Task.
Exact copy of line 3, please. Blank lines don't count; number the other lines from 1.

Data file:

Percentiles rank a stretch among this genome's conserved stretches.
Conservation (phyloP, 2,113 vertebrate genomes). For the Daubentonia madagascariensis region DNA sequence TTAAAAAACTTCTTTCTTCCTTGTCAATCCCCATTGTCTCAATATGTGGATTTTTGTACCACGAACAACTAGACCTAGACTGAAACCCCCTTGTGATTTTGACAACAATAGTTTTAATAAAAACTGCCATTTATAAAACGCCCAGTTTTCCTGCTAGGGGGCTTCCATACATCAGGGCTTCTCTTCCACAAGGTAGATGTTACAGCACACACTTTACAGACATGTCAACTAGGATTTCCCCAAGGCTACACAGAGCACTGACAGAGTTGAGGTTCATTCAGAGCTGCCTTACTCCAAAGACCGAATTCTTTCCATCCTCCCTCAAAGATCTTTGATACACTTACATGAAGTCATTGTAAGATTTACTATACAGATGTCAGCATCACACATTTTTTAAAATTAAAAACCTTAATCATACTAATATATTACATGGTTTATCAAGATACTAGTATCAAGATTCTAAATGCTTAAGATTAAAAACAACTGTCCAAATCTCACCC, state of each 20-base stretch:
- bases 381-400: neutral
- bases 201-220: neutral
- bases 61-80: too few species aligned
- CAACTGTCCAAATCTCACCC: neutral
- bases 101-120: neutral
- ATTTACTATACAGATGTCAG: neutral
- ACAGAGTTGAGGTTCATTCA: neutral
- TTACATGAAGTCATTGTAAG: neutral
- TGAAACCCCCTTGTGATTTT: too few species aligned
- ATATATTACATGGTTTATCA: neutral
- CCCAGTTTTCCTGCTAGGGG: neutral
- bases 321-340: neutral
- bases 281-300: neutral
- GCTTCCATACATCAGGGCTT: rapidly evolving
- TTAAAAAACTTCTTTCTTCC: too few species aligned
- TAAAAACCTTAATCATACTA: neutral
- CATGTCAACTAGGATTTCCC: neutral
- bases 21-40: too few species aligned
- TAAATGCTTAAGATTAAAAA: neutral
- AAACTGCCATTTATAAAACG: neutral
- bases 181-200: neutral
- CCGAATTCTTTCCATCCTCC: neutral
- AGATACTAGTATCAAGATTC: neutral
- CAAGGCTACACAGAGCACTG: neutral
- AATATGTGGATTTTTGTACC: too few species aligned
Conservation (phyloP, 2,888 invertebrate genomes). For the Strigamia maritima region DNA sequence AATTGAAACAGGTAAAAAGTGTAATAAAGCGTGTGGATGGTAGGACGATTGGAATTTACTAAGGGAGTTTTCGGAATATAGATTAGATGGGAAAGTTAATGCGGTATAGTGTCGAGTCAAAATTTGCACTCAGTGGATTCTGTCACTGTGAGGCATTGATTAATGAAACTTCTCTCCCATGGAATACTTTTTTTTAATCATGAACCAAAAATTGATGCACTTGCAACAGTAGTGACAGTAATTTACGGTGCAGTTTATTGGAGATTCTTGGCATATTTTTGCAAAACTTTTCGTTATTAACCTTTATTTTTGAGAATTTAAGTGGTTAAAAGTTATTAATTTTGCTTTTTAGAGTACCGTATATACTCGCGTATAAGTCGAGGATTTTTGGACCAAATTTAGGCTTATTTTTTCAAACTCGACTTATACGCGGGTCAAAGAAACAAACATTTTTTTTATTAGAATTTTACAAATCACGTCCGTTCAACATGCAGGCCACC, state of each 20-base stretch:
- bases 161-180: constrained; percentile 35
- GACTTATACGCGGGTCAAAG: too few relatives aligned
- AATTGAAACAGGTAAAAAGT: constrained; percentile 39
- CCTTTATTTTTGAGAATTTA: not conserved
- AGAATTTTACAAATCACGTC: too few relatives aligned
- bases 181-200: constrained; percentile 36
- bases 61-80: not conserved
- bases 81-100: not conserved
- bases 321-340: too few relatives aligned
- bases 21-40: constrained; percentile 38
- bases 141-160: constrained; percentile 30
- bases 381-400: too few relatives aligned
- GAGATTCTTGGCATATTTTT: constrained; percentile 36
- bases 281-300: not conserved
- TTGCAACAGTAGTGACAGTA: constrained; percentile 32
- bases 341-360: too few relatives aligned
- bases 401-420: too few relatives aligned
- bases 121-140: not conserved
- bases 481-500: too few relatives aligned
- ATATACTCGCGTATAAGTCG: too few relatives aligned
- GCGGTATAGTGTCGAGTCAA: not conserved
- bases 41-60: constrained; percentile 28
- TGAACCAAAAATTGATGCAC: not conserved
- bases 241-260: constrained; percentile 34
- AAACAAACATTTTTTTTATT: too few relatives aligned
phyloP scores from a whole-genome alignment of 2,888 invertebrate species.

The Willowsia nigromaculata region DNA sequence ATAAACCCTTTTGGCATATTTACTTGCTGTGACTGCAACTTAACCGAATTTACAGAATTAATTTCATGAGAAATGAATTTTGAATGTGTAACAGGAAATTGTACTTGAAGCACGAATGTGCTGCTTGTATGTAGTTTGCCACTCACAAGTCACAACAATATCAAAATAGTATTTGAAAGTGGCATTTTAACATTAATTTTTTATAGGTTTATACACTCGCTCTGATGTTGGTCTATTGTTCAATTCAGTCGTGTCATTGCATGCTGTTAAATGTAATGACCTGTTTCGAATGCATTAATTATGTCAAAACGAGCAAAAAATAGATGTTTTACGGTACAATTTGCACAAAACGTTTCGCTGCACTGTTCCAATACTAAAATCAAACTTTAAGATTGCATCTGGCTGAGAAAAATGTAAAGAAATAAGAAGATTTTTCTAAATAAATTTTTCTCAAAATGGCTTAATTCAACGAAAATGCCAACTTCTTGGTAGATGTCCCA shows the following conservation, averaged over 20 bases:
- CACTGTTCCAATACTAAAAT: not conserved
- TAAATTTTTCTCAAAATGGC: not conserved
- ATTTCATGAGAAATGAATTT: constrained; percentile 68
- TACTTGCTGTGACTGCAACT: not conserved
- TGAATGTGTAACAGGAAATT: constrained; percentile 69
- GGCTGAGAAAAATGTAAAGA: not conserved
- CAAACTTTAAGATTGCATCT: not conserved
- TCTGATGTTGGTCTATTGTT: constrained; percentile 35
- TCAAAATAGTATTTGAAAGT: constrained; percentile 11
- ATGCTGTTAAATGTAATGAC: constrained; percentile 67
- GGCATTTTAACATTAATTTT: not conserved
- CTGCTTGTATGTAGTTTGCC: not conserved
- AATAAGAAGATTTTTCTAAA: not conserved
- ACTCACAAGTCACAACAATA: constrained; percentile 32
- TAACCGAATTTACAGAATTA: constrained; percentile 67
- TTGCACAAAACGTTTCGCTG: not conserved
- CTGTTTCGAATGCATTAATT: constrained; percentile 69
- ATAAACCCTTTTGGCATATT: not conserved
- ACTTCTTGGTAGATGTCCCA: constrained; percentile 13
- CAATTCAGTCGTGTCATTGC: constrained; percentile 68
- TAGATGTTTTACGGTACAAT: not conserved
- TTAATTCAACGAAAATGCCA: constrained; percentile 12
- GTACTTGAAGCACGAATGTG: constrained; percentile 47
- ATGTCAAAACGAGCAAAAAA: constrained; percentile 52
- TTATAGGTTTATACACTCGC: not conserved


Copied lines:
- bases 381-400: neutral